You tell me that I owe you a hearing. You tell me that I owe you an understanding of the wicked things that white men have done to people of color… and women… gays… other white men… Catholics… Jews… um, just about everybody, really… in our history (we white men are very equal opportunity when it comes to f*cking people over). I am quite well acquainted with many of these things. You tell me that I owe you an understanding that the struggle against racism is ongoing. What, PRACTICALLY, does all this mean? What concrete steps am I or any other white person to take?

    I will say point-blank that it seems to me that all of this points towards the central idea that I owe you… a bone. I am to use my white privilege to do something nice for you and other people who don’t look like me, with the proviso that I hate myself while I’m at it. In the immediate case, I’m to read what you write, nod my head, put on a hairshirt, and start thinking about ways to make it all up to you and other people of color (and gays and women and everybody else on the Victimhood Express).

    Need I say that I reject this notion? It is, frankly, contemptible. It cheapens you by making you effectively dependent on me; you will only get ahead if I or some other white person runs backwards on the conveyor belt and hands you something just because you’re not white. It injures me by making me responsible for things that I haven’t done, and by forcing me to owe something to people who may well have more than I do (what, for example, do I owe to Barack Obama?). How can any person with an iota of pride or the tiniest sense of justice sign up for such a thing?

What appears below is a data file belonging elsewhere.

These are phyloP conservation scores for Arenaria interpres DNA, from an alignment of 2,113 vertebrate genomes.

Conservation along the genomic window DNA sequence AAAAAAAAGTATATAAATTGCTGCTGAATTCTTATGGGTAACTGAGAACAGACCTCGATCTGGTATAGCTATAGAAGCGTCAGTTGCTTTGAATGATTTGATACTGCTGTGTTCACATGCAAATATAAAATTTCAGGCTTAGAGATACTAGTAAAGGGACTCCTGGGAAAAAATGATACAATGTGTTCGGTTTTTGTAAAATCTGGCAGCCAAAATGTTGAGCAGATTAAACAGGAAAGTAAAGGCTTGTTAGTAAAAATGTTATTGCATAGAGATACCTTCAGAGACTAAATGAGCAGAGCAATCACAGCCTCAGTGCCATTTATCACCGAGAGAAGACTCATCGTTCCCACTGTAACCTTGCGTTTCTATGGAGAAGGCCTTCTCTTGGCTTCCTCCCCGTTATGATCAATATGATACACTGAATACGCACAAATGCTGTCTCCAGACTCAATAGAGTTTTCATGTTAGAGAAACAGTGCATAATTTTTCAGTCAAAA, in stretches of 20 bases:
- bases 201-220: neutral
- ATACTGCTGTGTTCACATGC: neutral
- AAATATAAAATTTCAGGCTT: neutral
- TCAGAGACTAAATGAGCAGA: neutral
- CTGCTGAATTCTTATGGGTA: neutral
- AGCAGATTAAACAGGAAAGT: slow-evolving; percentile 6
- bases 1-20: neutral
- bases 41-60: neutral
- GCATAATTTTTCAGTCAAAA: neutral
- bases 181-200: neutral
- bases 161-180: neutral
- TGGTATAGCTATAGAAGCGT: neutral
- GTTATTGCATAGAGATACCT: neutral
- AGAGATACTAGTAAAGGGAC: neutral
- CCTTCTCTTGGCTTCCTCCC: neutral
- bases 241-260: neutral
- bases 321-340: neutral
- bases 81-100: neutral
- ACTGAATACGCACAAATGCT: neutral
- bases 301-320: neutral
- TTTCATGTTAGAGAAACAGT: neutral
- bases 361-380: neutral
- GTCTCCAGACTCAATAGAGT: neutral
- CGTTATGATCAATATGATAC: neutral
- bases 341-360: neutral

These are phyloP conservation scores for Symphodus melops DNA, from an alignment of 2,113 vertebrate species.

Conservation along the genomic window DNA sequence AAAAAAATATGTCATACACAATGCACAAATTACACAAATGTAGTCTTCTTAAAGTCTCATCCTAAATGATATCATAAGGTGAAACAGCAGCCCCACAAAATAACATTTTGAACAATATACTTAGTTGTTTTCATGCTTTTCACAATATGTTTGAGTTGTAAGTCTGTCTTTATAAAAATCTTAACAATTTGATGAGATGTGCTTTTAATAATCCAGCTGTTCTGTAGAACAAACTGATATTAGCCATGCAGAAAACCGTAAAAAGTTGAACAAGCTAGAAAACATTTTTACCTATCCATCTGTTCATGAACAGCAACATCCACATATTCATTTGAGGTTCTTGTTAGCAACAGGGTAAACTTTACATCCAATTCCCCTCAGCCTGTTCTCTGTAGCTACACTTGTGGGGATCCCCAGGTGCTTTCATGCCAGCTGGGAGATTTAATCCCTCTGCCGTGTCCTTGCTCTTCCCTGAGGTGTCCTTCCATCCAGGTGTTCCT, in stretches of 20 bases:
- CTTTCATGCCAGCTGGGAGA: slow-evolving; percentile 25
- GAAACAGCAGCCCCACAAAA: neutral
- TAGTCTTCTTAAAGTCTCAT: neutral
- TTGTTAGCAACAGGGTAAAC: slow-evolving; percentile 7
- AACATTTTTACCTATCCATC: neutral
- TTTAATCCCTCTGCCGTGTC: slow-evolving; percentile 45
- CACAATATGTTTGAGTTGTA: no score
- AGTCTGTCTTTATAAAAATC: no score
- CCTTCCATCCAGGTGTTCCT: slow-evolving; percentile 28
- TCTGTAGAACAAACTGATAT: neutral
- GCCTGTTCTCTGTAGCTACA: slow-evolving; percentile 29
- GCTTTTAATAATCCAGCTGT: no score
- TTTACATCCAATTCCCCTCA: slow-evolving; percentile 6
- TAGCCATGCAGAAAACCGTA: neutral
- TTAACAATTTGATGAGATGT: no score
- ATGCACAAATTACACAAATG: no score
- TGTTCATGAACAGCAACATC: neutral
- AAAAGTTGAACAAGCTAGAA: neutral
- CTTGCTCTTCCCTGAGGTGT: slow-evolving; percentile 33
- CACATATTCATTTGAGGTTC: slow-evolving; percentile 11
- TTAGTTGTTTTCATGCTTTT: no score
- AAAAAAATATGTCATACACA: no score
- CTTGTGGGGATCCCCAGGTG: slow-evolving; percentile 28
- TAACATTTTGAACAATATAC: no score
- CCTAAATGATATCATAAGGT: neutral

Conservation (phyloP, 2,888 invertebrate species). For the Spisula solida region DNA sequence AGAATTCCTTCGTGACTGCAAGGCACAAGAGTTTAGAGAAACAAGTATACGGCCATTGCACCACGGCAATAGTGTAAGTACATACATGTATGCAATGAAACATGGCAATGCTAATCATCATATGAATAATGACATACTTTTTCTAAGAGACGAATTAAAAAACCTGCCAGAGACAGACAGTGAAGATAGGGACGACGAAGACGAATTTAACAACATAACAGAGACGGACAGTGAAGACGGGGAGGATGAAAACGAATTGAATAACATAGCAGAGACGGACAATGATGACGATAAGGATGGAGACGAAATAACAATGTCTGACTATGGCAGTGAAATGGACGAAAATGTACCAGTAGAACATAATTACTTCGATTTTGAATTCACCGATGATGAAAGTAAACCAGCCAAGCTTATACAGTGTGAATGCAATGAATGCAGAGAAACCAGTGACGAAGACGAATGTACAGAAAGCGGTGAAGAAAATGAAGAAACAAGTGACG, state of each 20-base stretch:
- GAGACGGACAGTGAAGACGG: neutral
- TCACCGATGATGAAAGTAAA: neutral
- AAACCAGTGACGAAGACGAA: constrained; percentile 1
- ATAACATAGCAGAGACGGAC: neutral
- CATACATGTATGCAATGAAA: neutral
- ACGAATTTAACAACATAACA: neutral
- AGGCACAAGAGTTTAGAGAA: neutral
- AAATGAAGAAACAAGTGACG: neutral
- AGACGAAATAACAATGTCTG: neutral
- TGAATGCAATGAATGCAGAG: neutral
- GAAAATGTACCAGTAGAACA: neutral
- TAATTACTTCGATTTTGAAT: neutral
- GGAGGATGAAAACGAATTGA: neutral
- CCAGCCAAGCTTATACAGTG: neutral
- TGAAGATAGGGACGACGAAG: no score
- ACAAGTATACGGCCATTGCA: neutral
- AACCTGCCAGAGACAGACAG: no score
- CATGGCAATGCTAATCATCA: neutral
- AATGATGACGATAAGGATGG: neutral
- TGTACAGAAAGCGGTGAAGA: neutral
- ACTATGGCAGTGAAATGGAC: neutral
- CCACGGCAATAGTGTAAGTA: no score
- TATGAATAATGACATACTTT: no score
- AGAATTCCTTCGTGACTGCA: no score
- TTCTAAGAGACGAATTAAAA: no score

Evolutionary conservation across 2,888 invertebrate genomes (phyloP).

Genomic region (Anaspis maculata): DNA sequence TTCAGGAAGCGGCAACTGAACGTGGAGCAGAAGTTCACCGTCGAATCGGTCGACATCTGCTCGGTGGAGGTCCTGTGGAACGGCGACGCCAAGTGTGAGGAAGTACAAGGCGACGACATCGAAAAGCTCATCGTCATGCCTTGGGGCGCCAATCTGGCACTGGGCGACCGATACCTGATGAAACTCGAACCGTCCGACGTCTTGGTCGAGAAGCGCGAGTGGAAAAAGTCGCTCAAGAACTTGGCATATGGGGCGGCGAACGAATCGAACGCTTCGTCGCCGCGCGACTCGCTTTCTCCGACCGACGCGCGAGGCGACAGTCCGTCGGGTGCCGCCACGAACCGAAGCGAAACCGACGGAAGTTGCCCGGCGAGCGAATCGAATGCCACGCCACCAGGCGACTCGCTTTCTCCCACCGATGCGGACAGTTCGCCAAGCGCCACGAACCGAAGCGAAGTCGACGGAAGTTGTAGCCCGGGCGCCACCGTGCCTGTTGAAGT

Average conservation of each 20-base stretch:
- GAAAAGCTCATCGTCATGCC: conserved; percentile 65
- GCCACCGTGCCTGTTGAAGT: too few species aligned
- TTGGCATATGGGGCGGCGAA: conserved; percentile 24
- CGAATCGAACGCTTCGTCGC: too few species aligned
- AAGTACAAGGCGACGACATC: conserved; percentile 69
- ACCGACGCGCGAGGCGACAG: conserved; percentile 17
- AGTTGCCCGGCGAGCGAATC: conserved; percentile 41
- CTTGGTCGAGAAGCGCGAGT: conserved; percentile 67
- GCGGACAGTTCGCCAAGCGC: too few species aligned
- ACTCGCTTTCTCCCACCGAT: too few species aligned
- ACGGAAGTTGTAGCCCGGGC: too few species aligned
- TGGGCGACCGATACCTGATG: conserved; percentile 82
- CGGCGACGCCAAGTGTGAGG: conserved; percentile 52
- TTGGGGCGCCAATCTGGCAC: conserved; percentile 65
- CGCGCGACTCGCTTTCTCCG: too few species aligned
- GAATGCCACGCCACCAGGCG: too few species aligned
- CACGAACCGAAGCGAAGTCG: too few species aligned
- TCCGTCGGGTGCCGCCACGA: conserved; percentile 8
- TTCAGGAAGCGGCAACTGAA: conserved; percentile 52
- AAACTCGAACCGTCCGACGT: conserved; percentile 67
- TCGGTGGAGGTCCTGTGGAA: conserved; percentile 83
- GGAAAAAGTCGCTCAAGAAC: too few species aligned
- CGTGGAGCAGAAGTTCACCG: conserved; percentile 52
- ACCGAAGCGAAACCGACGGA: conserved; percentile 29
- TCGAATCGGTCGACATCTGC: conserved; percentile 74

Allow me to present some quotes about one of those most favored methods of slowing down the conveyor, affirmative action:

    My view of affirmative action in college admissions is that it mismatches black students with colleges whose standards they do not meet, leading to unnecessary failures, when these students are perfectly qualified to go to some other colleges where they are more likely to succeed and graduate.*

    Another about the pernicious effects of racial set-asides and efforts by some white to assuage their guilt:

    A UNC learning specialist hired to help athletes found that during the years 2004 to 2012, 60 percent of 183 members of the football and basketball teams read between fourth- and eighth-grade levels. Eight to 10 percent read below a third-grade level. These were black high-school graduates, and their high-school diplomas were clearly fraudulent. How cruel is it for UNC to admit students who have little chance of academically competing on the same basis as its other students? Black students so ill-equipped run the risk of ridicule and reinforcing white stereotypes of black mental incompetence. If these students are to retain their athletic eligibility or minimum GPA requirements, universities must engage in academic fraud.** [emphasis mine]

    Throw ‘em a bone, and they choke on it.

    By the way, Thomas Sowell and Walter Williams, the writers of the articles where I found these quotes, are both black. What has CRT to say about people like them? Sell-outs? Toms?